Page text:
Developed by one-man studio, Radioactive Software, Gettysburg: Armoured Warfare may be oozing with ambition, though isn’t the mid-Spring indie gem some will have been holding out for. Plucking on the time travel narrative thread the game is surprisingly light on the exposition, a shame really as there was potential for a bizarre yet perplexing tale.
A mad scientist has warped back in time to the American Civil War where he bestows the Union and Confederate soldiers with a gallery of futuristic weapons and vehicles. It’s an interesting set-up, though ultimately let down by lack of variety and primitive gameplay.
With no singleplayer campaign (or even a tutorial) to get sunk into, Gettyburg shunts you in the direction of its multiplayer core almost immediately. Featuring one primary game mode, and four fairly basic maps, it’s clear within minutes that Armoured Warfare isn’t bringing much to the table; even though the downloadable shooter is only eight quid you really expect a little more. In fact, Gettyburg’s only trump card is its blend of third person shooter/real time strategy gameplay which will prove amusing, but only for a short while.
Each skirmish starts in a similar fashion with bots occupying empty slots left by absent players. Both teams will deploy in starting camps diametrically opposed to one another, each one cordoning in a cluster of units. Players will always begin the match by occupying an aerial view of the battleground, Gettyburg’s selling point being that you can double click on any free unit and assume direct control, instantly switching to a third person point of view.
Units come in a small number of varieties including foot soldiers, cavalry, light/heavy vehicles, and air support; however, unlike your everyday online shooter, there isn’t much balance between them. Though effective against enemy infantry, foot soldiers haven’t got a chance when confronted by a tank, the go-to unit choice for any player wanting to actually score some points. The only other practical choice happens to be the zepellin; capable of firing cannon bursts, it can easily tear a ground unit to shreds without repercussion. To tip the scales even further when a unit is at low health players can simply hit the escape key to warp back into field view to select another unit without incurring a “death” on their score sheet.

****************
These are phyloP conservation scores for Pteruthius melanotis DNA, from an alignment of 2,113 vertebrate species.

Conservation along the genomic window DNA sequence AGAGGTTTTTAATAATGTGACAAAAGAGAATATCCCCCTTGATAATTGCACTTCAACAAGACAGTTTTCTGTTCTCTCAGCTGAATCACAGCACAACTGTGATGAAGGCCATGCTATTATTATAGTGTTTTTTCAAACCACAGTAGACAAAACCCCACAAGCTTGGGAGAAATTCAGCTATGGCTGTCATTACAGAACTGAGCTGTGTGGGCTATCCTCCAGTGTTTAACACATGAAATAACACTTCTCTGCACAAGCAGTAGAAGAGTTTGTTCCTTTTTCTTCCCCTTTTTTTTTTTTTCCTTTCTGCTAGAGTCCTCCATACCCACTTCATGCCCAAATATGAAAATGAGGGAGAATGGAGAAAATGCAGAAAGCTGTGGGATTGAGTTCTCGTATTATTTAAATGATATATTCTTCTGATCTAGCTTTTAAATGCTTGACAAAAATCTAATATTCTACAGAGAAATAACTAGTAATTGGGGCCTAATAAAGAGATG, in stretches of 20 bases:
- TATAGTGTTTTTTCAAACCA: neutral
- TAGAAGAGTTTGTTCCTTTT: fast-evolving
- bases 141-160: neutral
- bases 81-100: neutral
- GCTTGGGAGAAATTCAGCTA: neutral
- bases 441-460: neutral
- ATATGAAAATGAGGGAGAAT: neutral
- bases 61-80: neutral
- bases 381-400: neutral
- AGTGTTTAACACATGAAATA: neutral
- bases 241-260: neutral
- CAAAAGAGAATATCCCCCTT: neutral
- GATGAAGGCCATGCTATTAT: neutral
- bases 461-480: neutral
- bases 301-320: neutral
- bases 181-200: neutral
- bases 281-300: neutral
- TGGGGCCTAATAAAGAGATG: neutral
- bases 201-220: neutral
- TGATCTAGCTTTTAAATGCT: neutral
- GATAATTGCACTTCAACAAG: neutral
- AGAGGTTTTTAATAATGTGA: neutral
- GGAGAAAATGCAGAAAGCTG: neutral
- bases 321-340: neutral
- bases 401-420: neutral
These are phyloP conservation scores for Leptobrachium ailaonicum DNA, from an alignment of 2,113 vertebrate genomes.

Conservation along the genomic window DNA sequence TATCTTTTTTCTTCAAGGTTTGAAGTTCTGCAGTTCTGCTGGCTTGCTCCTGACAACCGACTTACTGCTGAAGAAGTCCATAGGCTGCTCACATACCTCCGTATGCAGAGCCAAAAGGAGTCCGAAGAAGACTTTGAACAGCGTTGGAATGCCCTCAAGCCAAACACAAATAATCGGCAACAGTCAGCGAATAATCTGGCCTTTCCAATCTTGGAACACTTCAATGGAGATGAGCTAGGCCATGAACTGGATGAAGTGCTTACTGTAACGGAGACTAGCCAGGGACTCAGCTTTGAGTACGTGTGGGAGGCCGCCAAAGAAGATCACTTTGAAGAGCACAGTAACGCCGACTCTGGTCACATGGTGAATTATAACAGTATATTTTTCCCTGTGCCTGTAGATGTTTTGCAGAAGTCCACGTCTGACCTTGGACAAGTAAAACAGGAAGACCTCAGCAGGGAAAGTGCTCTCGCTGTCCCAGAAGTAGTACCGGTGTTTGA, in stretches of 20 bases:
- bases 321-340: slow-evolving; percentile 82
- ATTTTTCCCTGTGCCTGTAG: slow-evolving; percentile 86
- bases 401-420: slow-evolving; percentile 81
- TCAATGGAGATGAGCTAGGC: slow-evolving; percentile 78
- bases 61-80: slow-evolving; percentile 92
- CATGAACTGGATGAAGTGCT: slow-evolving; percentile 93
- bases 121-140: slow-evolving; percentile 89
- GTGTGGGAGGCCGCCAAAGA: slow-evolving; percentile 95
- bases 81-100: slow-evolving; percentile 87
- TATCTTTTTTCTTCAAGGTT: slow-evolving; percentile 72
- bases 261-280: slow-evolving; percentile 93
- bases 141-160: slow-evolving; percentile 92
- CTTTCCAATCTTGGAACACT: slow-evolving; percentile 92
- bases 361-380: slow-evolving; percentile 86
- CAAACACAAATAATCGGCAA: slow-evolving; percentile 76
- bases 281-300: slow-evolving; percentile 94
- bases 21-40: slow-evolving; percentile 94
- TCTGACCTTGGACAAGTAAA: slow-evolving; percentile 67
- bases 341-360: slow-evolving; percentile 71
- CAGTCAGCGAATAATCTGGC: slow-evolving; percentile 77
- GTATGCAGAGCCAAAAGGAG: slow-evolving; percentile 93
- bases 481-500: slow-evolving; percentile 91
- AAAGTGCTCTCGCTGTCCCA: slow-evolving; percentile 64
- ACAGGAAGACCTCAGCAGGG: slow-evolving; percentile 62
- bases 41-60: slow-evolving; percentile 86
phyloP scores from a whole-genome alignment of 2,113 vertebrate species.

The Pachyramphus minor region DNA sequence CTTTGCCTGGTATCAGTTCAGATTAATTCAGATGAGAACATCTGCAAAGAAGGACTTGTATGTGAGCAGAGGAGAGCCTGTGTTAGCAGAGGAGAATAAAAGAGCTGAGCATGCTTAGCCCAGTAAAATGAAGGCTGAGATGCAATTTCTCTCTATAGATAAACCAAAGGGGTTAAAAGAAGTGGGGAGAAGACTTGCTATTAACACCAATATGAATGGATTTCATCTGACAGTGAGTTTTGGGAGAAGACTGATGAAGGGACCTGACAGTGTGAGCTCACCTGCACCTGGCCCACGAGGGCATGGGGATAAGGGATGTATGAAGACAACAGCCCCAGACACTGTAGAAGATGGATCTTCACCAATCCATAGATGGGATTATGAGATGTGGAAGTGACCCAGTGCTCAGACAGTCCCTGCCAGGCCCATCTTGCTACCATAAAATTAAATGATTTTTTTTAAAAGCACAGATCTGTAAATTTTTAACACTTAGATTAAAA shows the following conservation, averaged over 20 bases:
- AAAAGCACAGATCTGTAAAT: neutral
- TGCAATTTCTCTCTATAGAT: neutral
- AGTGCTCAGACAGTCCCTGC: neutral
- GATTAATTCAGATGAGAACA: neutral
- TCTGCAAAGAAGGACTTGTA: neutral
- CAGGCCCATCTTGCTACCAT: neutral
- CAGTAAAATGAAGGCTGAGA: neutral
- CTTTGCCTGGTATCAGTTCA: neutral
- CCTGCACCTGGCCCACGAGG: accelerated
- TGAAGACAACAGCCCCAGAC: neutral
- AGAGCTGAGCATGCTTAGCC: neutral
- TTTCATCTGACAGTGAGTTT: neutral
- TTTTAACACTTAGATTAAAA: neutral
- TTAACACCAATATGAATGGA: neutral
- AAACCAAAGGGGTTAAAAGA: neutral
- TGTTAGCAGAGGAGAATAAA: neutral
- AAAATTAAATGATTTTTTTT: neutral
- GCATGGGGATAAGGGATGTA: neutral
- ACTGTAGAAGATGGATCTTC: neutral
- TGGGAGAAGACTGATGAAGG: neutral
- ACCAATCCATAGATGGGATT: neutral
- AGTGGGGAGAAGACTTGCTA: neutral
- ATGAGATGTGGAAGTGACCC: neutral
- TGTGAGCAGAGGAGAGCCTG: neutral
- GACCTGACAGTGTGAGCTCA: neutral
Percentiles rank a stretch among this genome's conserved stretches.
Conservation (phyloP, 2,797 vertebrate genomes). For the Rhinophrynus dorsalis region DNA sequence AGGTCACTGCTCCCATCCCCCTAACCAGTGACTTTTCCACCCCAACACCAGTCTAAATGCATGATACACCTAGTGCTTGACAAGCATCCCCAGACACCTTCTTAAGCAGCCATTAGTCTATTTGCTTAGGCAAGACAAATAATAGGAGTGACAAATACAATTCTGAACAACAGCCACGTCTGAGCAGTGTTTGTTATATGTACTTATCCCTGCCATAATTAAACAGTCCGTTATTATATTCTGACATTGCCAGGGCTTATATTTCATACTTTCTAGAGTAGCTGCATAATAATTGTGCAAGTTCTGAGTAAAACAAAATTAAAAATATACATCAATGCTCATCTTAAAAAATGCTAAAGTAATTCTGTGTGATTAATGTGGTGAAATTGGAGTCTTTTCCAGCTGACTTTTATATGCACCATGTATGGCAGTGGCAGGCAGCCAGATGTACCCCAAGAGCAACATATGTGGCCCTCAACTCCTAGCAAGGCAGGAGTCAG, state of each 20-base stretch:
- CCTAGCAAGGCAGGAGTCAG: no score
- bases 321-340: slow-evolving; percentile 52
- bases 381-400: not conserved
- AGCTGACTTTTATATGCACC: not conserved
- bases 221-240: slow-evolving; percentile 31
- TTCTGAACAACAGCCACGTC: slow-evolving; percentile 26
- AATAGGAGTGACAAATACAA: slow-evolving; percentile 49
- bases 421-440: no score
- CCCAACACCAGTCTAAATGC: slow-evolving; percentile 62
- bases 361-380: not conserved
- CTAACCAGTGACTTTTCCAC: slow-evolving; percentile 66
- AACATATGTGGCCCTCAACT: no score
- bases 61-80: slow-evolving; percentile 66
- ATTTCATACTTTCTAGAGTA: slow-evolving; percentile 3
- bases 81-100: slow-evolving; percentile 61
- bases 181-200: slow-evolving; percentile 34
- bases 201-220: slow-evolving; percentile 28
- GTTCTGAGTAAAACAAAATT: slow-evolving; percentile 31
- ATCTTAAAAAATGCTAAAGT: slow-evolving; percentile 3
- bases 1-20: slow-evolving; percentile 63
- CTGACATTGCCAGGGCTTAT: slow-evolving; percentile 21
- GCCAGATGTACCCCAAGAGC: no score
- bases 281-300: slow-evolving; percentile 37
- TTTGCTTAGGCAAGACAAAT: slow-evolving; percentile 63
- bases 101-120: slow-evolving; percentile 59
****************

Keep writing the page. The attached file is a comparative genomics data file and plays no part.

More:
With flags/bases having very little tactical significance, each skirmish descends into a wave of bloodshed that ultimately ends up with a few players racking up insane kill counts, the bots trailing behind. After a few games and witnessing the slight change of scenery each map has to offer, it’s likely most players will be ready to throw the towel in. An army builder and rank system do exist though lack any degree of meaning or substance, Gettyburg carrying very little replay incentive.
Where visual presentation is concerned, we can’t really dock points; after all, this is mostly the work of one man. It’s hardly CryENGINE 3, but fits the bill and rarely stutters, despite there being some bugs when launching the game and navigating menus. Sound effects are sub standard as is the accompanying soundtrack, though these are hardly the areas in which you will judge Gettysburg: Armored Warfare as a whole.
- Unique gameplay design.
- Each unit has a distinct feel.
- Not enough variety.
- No standalone singleplayer content.
- Bots are too easy to gun down.
- Rank system and army add very little.
- Some crippling bugs when booting the game.
Attempting something unique should always be admired, especially considering the amount of rehashes and increasing lack of innovation we see year after year. However, from a critical perspective, ambitious concepts can only go so far, and if poorly executed, can ultimately lead to a game’s downfall. Gettysburg may not be a complete misfire (it will likely provide hours of mind-numbing enjoyment for some) though considering the quality of cheaper -or even free- alternatives, it will have a hard time convincing savvy gamers otherwise.